All sky-watchers are hoping that comet ISON is spectacular when it emerges from the solar glare. there is no guarantee on this, we just do not know. But it could be as pretty as comet Ikeya-Seki or comet McNaught, both of which became far brighter after perihelion passage.
If this does happen the question is where to go to photograph the comet. A week ago I found that ISON was slightly behind the ridge from the Mauna Kea VIS. Not badly, but enough to delay when I could acquire the comet and start taking photos.
This recent Saturday I only went partway up the Mauna Kea access road, just high enough to be clear of the clouds and haze. There is a turnoff on the east side of the road just above the cattle guard at about 8,000 ft, one mile below Hale Pohaku. Plenty of room to park a vehicle or two and plenty of level ground to take photos from.
After perihelion the comet will be much further north on the horizon, the Mauna Kea VIS will not work. The cattle guard site should work. Other options? If you have a 4WD you could drive out the R1 road for about a mile to find a good spot. Or head for the summit?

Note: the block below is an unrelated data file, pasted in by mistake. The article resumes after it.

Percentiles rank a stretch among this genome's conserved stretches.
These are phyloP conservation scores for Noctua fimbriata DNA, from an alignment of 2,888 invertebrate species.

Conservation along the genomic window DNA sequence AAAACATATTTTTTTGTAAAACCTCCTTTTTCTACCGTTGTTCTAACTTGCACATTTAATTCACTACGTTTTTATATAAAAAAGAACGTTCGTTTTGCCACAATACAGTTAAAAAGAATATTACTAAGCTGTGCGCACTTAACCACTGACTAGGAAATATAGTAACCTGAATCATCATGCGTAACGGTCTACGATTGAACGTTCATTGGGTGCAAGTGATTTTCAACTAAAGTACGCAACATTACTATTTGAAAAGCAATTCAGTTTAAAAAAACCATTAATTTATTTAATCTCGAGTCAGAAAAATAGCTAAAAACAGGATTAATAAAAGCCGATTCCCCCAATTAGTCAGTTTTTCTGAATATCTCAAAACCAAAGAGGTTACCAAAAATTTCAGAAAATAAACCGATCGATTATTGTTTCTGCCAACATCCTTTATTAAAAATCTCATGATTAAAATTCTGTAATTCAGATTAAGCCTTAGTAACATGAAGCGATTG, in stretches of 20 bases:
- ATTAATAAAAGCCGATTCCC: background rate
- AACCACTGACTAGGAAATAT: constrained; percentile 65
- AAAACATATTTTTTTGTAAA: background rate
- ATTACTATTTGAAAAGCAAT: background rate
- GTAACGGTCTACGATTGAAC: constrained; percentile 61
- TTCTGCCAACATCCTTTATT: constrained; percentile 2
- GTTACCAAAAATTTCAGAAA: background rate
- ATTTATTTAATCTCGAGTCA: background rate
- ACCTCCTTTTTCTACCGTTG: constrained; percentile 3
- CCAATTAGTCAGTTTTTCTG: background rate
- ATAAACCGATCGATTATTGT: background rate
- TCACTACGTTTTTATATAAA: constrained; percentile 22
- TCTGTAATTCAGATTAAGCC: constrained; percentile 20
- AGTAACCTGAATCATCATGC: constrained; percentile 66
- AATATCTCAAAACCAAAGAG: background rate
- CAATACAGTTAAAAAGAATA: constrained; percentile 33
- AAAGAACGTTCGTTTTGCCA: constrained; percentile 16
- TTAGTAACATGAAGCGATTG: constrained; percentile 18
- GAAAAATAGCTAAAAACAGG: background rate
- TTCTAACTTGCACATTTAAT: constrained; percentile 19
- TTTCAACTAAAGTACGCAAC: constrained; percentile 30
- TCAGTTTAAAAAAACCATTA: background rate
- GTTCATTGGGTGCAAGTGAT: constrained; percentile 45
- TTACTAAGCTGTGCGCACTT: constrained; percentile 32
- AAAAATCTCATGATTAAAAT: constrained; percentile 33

Lower elevation viewing sites will also work, but may be subject to cloud, fog, or vog. One club member reported sighting the comet from Waimea several times this week while taking a morning walk. It was visible just over the flank of Mauna Kea.
For best viewing I do strongly suggest getting above the tradewind inversion level at six or seven thousand feet. The most reliable place to do this on Hawai’i Island is the saddle. On some mornings the inversion level can be quite low, potentially leaving the entire saddle region clear. This is the condition I found this last Saturday. If the saddle is not clear you then have the option of driving up either the Mauna Loa or Mauna Kea access roads to climb above the cloud.
After photographing the comet, I explored the area a little, enjoying dawn in the saddle and scouting a place to take that perfect comet photo from. One of the prettiest, but relatively unknown, places on the island is the first couple miles of the Mauna Loa access road. Here the road crosses through recent lava flows studded with ohia trees. The result is a rock garden fantastic.
I spent a while looking for a nice tree or combination of trees and rock to use as a foreground. I photographed a number of candidates, but was not happy with anything. I may try a little higher on Mauna Kea this week, looking to find the right spot.